But nowadays, anyone can find most of the stuff that I had to physically search for, traveling to bookstores, libraries, bound periodicals at the University of Utah and BYU, with a few clicks of the mouse. Growth is a processes, and has stages. that everyone has to go through. Instant mature development is not something that can be bottled and institutionalized. (See the Perry Scheme for Cognitive and Ethical Growth). When I got to the point that I started seeking and finding, I was not just seeking answers to questions, but finding more questions. And I had to go through developmental stages along with learning processes. Another part of my point involves the role of narrative in determining what counts as a valid question and a valid answer. So telling my narrative that differs in essential ways from the "How come no one told me this?" narrative should raise some awareness that the narrative in which we frame our questions crucially affects how we explore and interpret the questions poised by that narrative. The interpretation of facts depends crucially on the narrative, so people ought to consider the role that narrative inescapably plays in interpretation. And in which questions get asked, or ignored. That is one of the underlying points of Dehlin's whole Mormon Stories experience. It's not just "let everyone tell their own stories," but rather, a community that adopts and enforces a particular Meta-narrative framing that assigns victimhood and the associated bitterness and entitlement on one side, and perps and "apologists" as villains to the other. It's not just objective facing of facts, but subjective choosing of which narrative frames to adopt and which community then to align with. Facts are subject to community meta narrative. So it pays to have some awareness of the significance of such things, and available choices, rather than to blithely go along with the currents without awareness of their effects. I've used the example of Othello strangling Desdemona. Sure, Othello feels betrayed, hurt, angry, and such. He interprets what he sees in terms of the narrative as he sees it. But is he working withing the most enlightened of narratives in making his interpretations? Is Othello an innocent victim, or is his own pride a crucial factor in his vulnerabilities? Should I stand back and say, "Well, that's his truth, what is true for him. He needs to follow his own feelings." And what about Desdemona? Do her feelings count or is it all about Othello? Does it matter that Iago has been influencing the construction of a misleading narrative frame for Othello? FWW Kevin Christensen Canonsburg, PA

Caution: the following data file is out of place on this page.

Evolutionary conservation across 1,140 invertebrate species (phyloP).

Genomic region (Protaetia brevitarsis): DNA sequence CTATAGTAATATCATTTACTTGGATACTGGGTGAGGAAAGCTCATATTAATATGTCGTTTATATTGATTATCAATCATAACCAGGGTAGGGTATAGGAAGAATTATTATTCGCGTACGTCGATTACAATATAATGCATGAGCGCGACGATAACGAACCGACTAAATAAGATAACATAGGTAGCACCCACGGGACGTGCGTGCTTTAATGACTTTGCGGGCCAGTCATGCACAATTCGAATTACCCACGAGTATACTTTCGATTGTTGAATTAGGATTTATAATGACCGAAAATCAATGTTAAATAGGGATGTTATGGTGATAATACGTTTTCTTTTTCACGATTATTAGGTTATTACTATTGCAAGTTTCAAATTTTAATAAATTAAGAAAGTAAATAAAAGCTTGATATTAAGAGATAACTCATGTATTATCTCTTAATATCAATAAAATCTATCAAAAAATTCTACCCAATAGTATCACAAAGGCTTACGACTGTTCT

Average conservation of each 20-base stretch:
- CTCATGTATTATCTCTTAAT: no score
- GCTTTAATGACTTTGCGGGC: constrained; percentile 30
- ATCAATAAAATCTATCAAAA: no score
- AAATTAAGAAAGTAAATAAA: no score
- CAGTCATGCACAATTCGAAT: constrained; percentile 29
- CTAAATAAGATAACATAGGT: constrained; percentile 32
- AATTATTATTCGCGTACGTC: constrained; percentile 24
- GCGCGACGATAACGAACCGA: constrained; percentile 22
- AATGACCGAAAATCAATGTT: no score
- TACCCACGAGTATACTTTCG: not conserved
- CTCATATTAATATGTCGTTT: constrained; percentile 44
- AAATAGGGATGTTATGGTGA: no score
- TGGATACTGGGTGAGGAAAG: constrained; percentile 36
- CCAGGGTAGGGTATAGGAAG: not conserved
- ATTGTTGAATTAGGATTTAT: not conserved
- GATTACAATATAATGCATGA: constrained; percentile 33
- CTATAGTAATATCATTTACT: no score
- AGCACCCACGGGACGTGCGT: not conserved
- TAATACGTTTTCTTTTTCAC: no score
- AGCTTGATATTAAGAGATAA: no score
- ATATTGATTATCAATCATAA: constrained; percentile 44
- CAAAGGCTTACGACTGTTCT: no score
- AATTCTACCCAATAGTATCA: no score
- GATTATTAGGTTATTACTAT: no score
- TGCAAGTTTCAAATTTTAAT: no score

12. Faith in what?